At BMW World, far away from the hustle and bustle of Munich High-End, the Sound Galleries team presented their own developed SGM-2015 music server. The quietness of the event venue, with its large size, allowed the auditorium to deeply demonstrate the fine details presented by this system.
Unlike many competing, products the SGM uses DSD512 instead of PCM, resulting in an unprecedented dynamic performance, precision and resolution. The SGM2015 delivered data to the new T + A DAC 8 DSD which was connected to Taiko Audio mono blocks. Taiko Audio also manufactures the housing of the SGM2015. The Vivid Giya G1 served as the loudspeakers. The cabling was supplied by Sablon Audio. This fine selection (of components) made a convincing case for purity.
The first listening experience was overwhelming. I’ve never heard stereo music as authentic and realistic. Everything sounded crystal clear, smooth sounds floated through the darkened room, pleasing to the ear, seduced into a world from which it does not want to escape. Seldom is music experienced as relaxed as here. It did not matter what kind of music was played, genres — from jazz to classical, percussion on up to the reproduction of the human voice — everything sounded open and pristine.
This was followed by a few selected pieces of music to demonstrate the potential of the exceptional stereo system. One of the pieces played was Livingston Taylor’s cover of Stevie Wonder’s “Isn’t she lovely”. With great brilliance and purity, a crystal clear voice was reproduced, with every vibrato heard. Before the mind’s eye, you could see Taylor singing on the stage.
Next came, the famous Beatles classic “Let it Be”, played by Joshua Redman. Mellow and soft sounds of the saxophone filled the room with the pleasing, and authentic sound of the sax. Inevitably one is moved to close the eyes in order to devote oneself entirely to the music, all the senses fully concentrating on the breathtakingly beautiful music. In your mind, you see a Joshua Redman playing his sax, see the flaps open and close, and the glint of brass in the gentle spotlight. Every sound, close enough to touch, and yet so far.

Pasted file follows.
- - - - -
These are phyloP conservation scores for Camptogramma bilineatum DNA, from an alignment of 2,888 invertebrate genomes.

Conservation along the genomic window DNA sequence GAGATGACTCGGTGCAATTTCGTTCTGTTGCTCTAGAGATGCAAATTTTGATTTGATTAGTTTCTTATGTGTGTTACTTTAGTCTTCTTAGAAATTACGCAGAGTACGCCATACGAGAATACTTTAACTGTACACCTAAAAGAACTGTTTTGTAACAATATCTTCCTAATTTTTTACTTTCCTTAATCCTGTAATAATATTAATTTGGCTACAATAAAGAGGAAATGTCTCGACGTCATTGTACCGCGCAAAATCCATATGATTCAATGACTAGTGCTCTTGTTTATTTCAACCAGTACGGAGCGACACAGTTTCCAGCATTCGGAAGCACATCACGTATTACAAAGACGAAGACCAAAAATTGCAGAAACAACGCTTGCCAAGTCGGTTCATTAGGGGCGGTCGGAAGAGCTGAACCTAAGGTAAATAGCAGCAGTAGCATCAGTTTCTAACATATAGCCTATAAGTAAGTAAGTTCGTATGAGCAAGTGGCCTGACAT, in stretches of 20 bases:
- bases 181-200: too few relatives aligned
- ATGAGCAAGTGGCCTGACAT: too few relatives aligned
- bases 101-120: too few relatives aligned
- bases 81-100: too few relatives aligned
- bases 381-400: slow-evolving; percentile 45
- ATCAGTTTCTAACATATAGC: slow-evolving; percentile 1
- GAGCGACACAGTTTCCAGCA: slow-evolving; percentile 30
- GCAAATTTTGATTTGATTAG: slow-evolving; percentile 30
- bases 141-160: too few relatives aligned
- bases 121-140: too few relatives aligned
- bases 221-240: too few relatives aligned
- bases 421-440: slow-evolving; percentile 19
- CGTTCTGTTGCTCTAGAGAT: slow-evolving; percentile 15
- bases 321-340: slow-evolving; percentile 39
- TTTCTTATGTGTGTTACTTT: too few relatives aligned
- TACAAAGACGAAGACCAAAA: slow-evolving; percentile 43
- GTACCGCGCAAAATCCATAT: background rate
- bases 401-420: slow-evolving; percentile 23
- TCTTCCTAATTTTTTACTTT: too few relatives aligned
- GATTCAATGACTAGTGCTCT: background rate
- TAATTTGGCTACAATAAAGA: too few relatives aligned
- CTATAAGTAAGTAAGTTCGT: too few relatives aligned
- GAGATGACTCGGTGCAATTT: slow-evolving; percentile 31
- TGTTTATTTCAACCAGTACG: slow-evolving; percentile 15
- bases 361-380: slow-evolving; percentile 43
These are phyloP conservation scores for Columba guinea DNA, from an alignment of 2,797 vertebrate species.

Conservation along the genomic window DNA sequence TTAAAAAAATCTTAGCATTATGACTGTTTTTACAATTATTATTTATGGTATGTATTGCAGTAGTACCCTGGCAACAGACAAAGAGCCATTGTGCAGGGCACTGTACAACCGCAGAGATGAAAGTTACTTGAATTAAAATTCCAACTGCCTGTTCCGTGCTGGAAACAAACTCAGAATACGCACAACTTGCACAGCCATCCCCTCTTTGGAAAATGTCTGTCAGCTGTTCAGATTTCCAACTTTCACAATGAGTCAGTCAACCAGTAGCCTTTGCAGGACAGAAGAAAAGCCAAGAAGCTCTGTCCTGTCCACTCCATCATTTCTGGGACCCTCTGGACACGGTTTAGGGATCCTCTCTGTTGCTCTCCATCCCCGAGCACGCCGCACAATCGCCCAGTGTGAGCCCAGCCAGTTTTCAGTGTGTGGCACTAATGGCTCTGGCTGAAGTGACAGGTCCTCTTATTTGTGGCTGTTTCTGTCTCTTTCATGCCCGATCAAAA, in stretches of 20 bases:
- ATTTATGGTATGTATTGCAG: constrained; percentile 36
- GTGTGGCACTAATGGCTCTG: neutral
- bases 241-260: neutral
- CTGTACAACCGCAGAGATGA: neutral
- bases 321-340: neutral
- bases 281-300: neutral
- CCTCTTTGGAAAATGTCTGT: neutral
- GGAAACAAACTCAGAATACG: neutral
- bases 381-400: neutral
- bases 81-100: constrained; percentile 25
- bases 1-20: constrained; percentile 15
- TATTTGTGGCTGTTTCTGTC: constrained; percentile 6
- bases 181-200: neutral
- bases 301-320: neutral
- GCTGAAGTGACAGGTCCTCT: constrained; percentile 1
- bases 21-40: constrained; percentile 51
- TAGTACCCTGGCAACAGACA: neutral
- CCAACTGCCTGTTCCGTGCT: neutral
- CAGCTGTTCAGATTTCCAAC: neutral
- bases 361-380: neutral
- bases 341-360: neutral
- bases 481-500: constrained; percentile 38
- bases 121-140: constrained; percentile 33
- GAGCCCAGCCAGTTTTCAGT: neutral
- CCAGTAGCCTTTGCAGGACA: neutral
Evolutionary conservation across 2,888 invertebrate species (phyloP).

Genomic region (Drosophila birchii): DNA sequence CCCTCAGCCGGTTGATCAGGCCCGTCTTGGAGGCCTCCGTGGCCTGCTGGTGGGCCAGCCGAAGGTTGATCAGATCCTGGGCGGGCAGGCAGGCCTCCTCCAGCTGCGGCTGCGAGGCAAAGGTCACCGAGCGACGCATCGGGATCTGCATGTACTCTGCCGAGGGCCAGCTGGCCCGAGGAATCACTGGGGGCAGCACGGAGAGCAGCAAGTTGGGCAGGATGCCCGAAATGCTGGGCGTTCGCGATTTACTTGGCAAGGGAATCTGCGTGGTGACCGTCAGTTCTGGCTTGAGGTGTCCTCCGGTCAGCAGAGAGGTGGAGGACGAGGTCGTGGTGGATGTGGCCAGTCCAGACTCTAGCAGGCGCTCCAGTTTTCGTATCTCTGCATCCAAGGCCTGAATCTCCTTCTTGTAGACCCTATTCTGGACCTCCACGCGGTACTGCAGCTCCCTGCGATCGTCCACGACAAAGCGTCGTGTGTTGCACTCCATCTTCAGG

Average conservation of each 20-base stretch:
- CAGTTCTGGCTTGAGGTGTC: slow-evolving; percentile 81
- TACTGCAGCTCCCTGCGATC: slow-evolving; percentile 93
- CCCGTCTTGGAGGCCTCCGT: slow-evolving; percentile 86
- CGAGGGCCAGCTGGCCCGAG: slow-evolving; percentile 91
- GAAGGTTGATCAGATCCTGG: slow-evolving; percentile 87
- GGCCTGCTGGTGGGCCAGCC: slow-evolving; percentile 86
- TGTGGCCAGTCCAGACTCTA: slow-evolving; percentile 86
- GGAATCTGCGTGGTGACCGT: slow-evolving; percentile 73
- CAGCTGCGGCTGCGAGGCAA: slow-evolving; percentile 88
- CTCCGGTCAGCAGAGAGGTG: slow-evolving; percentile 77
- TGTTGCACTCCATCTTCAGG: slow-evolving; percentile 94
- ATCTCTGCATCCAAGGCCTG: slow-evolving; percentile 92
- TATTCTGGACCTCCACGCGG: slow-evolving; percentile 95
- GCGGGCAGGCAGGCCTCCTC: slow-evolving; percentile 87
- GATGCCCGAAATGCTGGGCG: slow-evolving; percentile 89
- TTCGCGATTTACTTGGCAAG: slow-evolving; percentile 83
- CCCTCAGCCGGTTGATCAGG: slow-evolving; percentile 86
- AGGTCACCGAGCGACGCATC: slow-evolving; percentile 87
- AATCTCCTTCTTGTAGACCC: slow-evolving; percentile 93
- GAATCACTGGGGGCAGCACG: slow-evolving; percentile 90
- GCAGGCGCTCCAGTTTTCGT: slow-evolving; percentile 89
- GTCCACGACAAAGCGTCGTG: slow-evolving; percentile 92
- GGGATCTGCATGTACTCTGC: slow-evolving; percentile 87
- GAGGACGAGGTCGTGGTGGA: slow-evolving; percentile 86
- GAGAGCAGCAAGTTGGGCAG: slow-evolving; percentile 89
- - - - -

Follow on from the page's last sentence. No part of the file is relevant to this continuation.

With Judy Collins “Amazing Grace”, one had goosebumps on hearing the first notes of her voice, which became even stronger as the harp started to play. One gently heard how the sounds of the harp flattered and underlined the voice of Judy Collins, you could hear how the strings were plucked and how the tones spread through the harp. One was carried by the music through space until the last tone slowly and softly faded away. After the decay of the last chord, you needed to take a few seconds to grasp how an intense journey you just found yourself on, and then one returned to reality.
Next came Etta Cameron’s “A Wonderful World” . Tender tones of magic enveloping the space, carrying the listener to another world, far away from everyday stress. The world gently vanishes as the mystical sounds draw the listener deeper into its spell. Etta’s voice sounding warm and soft, tenderly infusing through one’s skin. Every shade of Etta’s voice was distinguishable.
The development by Sound Galleries of the SGM2015 appears to have moved today’s frontier of music reproduction, which can only be surpassed by attending a live concert with a first rate orchestra.
—by Matthias Brötzmann
The German version is located here: http://lautsprecherdesign.de/de/sound_galleries_sgm2015.html.